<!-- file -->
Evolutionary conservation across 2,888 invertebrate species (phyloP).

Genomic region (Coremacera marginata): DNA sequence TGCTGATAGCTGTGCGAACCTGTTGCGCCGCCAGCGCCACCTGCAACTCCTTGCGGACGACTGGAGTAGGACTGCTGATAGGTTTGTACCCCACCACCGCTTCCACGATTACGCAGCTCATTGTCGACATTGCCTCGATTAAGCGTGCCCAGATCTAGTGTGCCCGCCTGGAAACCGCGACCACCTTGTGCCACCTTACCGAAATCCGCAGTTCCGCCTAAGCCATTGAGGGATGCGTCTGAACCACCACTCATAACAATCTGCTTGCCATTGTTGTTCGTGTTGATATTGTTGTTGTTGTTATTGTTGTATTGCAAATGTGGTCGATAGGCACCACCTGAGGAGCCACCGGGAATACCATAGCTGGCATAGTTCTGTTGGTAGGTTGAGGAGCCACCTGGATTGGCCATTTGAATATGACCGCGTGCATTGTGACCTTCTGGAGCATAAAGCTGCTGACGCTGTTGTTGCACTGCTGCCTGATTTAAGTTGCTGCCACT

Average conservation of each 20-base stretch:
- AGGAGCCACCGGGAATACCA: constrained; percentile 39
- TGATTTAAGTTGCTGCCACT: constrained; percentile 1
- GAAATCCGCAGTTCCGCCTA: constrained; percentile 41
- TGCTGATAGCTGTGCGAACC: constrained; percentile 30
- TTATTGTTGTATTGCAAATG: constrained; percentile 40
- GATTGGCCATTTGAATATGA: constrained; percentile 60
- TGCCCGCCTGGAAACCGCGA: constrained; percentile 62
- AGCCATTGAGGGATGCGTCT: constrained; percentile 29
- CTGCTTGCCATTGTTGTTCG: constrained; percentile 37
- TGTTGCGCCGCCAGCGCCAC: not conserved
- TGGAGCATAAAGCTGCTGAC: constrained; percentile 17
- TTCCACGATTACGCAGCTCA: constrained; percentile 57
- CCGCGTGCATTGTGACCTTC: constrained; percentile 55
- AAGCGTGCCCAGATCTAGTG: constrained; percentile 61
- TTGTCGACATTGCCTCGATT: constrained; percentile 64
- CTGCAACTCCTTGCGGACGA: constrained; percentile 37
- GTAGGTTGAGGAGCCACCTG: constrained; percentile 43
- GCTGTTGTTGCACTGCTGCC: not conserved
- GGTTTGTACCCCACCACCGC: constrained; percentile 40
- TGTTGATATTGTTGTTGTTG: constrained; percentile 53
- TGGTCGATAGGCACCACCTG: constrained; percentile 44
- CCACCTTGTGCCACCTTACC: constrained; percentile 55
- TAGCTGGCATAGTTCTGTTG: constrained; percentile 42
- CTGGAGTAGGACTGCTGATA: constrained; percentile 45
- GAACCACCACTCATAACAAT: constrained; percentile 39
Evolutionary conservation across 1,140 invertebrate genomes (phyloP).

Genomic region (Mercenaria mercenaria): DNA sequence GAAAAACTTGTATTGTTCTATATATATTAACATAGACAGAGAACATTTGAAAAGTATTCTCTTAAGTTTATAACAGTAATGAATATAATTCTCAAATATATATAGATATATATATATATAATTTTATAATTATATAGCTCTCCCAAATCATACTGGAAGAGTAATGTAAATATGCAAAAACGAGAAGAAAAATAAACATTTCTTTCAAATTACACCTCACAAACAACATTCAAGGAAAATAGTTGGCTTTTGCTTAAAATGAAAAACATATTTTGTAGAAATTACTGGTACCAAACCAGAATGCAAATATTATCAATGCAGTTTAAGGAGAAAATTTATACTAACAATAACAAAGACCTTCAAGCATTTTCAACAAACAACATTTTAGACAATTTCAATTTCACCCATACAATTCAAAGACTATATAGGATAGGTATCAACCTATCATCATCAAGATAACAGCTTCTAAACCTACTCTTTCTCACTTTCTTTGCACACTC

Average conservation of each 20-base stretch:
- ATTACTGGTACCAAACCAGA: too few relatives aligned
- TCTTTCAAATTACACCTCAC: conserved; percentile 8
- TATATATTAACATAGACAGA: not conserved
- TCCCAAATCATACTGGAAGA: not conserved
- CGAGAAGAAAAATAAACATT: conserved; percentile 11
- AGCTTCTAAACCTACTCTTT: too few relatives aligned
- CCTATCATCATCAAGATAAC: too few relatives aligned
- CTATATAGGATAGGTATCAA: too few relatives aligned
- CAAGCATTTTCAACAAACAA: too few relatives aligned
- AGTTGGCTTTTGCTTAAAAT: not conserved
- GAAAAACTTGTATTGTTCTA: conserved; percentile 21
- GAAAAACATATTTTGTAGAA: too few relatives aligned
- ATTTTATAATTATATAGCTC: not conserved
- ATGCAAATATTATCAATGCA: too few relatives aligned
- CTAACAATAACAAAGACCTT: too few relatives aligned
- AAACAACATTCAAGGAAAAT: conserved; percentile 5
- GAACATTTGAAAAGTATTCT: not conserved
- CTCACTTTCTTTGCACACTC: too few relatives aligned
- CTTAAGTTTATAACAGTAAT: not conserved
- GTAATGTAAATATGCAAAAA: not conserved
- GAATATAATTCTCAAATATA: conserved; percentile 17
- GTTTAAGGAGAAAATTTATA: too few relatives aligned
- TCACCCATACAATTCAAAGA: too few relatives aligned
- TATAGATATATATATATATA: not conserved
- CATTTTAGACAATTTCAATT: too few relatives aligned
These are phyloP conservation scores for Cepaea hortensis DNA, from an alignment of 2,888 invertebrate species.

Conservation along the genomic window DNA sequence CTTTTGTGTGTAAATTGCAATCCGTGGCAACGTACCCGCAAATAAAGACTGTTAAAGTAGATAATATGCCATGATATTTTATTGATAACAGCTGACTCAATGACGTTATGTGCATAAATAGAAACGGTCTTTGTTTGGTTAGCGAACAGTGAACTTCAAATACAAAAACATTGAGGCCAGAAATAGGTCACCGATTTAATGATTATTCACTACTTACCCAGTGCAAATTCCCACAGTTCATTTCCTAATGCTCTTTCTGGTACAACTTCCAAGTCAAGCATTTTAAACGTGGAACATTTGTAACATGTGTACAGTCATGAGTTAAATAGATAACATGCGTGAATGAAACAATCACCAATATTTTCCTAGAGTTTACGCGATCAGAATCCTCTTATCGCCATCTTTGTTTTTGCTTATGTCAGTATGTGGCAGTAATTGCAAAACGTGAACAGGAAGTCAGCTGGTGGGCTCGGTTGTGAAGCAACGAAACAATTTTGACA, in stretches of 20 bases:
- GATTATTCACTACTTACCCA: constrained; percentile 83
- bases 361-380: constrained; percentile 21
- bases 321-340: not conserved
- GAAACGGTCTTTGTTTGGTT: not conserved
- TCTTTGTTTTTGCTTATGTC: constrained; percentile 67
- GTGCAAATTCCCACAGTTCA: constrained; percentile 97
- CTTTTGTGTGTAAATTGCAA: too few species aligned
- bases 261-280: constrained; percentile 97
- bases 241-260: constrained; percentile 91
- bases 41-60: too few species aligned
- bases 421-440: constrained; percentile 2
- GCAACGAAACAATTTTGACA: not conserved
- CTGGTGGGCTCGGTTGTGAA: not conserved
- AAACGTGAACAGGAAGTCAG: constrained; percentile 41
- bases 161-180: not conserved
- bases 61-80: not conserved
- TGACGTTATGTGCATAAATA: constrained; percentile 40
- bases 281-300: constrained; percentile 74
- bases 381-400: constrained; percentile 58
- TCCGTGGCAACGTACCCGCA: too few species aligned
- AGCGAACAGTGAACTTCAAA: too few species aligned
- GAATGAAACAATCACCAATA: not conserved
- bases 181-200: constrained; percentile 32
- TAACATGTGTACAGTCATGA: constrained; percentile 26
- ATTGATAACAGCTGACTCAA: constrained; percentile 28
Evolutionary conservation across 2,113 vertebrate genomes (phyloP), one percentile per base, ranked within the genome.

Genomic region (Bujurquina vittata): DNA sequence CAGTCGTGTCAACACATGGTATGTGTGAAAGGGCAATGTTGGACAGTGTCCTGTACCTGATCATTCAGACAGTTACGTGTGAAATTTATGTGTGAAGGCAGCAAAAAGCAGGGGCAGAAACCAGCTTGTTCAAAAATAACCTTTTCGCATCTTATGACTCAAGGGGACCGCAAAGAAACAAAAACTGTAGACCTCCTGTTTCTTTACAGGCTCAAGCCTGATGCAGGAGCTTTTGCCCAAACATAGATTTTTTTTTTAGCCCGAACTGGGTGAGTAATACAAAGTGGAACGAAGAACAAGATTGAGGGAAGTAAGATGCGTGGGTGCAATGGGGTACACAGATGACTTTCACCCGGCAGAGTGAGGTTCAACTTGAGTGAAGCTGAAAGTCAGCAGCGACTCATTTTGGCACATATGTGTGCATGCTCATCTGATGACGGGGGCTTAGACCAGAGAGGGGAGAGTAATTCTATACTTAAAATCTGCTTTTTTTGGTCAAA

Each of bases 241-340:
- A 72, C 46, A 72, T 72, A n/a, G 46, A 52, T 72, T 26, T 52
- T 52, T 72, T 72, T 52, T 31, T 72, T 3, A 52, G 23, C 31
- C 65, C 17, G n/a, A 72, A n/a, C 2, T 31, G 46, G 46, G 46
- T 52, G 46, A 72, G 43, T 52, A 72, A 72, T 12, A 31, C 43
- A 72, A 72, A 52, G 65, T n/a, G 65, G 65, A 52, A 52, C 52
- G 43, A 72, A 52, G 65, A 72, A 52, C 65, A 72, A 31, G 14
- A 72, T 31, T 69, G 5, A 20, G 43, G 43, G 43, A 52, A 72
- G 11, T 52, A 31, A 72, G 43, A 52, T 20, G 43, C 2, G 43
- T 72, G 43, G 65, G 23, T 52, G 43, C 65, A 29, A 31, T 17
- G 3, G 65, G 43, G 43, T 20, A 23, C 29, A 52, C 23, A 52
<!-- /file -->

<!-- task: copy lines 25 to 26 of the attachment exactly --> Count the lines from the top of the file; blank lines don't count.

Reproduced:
- CCACCTTGTGCCACCTTACC: constrained; percentile 55
- TAGCTGGCATAGTTCTGTTG: constrained; percentile 42